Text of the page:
by Dr. Lenore Tedesco, Executive Director & Elizabeth Hefner, Development Team
Coastal marshes, tidal creeks, and bays are cradles of life. They host a phenomenal diversity of wildlife, including the beloved diamondback terrapin and majestic Osprey. They are nursery grounds for fish and shellfish and crucial to coastal resiliency, offering protection against damage from storm surge and flooding. They are the foundation of a complex web that sustains the coastal way of life.
The marshes that dominate the back bays of Seven Mile Island are tidal; tides flood portions of them twice a day, every day. Other portions of the marshes flood only during higher-than-average tides that come with the full and new moons, while the highest ground is flooded only by storm-driven tides. Each year, marshes build elevation through natural processes, helping them keep ahead of historically gradual changes in sea level. As sea level rise accelerates, this pattern is breaking. Tides flood more of the marsh every year; over the last few years, the change has been dramatic.
Tidal marshes flourish on the brink – normal daily flooding brings life; repetitive deep flooding systematically damages them. When sea level rises faster than the marsh surface can build, marshes fail, degrading into mudflats or open water. We see this happening to the marshes around the Institute. What were lush meadows only a few years ago are becoming mudflats right before our eyes.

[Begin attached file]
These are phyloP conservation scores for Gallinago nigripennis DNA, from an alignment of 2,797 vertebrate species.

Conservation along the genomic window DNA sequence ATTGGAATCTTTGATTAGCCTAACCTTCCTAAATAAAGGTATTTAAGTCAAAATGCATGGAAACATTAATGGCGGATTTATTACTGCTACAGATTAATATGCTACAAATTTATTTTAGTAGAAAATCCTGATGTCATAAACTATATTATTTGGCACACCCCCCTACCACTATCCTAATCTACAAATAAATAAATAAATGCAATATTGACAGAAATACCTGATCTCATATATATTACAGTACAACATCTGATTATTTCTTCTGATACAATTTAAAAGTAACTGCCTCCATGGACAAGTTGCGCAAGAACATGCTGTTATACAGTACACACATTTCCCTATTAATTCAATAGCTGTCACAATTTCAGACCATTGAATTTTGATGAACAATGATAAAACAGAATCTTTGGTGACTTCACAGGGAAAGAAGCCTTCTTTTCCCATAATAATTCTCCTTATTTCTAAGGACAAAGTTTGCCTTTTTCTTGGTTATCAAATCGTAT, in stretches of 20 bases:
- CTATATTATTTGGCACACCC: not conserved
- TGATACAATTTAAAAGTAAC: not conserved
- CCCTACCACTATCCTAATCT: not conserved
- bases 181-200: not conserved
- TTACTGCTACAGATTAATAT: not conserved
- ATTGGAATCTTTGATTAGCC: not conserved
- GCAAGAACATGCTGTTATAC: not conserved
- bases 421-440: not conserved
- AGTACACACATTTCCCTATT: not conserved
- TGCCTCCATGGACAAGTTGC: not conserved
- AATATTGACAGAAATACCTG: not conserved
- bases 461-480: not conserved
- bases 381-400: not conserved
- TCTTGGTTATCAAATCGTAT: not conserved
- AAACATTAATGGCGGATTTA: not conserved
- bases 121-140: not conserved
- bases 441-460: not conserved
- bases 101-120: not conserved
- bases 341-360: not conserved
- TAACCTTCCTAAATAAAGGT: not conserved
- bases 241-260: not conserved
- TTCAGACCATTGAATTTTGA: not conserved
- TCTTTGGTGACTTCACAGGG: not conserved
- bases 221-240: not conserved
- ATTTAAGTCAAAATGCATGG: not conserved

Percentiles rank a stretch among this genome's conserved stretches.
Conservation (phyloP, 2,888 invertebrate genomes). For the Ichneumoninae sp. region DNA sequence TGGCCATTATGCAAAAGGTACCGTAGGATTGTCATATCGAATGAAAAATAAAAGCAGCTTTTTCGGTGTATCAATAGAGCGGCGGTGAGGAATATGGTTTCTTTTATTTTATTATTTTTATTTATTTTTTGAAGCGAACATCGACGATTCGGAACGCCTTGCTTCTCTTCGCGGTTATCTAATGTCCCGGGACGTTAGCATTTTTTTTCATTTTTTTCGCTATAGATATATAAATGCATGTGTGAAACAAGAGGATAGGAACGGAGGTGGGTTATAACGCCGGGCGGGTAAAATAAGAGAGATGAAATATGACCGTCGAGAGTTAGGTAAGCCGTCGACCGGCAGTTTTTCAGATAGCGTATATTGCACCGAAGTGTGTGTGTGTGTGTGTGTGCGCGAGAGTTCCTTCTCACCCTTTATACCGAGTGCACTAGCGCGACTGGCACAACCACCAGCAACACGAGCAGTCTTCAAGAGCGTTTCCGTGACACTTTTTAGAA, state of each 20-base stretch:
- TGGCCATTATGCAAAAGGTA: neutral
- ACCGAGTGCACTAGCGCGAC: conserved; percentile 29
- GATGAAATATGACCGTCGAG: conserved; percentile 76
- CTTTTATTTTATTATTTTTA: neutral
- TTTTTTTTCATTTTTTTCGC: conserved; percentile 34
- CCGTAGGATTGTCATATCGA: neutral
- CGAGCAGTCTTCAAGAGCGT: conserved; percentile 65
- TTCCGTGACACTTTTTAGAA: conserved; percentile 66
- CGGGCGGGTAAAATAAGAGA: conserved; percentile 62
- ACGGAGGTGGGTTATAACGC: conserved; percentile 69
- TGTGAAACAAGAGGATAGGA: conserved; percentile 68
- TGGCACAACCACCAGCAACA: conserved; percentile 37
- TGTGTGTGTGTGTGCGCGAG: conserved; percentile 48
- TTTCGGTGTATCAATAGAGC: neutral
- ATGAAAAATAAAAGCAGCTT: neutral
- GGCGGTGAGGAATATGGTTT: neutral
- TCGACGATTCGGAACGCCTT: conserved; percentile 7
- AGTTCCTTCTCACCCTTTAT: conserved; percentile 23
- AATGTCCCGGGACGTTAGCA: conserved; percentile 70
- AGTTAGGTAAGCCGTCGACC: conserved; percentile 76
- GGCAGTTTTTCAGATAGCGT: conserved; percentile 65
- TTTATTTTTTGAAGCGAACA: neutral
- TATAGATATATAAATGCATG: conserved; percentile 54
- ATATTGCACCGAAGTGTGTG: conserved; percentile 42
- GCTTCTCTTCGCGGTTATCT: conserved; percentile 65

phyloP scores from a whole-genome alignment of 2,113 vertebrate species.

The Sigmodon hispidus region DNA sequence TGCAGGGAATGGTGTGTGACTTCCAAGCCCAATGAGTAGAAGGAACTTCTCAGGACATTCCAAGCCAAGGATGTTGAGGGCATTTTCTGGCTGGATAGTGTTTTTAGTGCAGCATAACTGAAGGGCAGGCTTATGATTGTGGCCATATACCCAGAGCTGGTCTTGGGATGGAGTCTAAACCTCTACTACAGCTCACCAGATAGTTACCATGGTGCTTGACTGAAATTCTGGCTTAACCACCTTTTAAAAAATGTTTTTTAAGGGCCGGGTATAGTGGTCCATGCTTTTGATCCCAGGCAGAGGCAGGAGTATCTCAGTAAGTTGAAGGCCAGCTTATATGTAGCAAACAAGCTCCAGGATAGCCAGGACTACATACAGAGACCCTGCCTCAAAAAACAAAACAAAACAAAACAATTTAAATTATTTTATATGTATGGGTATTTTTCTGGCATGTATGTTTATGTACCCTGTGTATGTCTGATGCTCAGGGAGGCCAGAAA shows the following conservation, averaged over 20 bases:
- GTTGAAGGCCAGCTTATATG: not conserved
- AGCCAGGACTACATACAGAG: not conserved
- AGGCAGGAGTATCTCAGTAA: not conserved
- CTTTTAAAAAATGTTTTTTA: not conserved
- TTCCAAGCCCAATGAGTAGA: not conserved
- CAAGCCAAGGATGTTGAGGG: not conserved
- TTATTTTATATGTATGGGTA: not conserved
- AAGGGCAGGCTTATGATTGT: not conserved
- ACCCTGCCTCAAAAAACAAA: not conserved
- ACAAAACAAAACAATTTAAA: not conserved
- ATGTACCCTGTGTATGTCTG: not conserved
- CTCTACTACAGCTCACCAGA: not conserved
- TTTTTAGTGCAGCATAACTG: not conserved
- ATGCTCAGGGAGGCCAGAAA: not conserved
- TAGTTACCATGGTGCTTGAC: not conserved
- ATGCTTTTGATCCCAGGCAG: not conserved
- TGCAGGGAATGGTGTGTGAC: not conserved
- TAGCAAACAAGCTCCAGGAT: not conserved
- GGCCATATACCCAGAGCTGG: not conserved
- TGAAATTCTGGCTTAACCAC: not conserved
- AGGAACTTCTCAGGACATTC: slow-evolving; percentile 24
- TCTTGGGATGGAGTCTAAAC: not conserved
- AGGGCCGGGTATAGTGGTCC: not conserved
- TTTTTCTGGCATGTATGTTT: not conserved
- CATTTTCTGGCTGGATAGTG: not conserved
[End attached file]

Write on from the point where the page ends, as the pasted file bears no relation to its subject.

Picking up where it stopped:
Following in the footsteps of our founder, Herbert Mills, we are taking action. With thoughtful and strategic planning, we can bring our marshes back to life. Institute scientists, along with our colleagues from the US Army Corps of Engineers, NJ Department of Environmental Protection, and several universities, are monitoring these marshes and designing and piloting innovative strategies to reduce the impacts of sea level rise and restore marshes to vibrancy and health.
Thank you for your continued support, which makes this work possible. Together, we can ensure that these marshes are here for generations to come.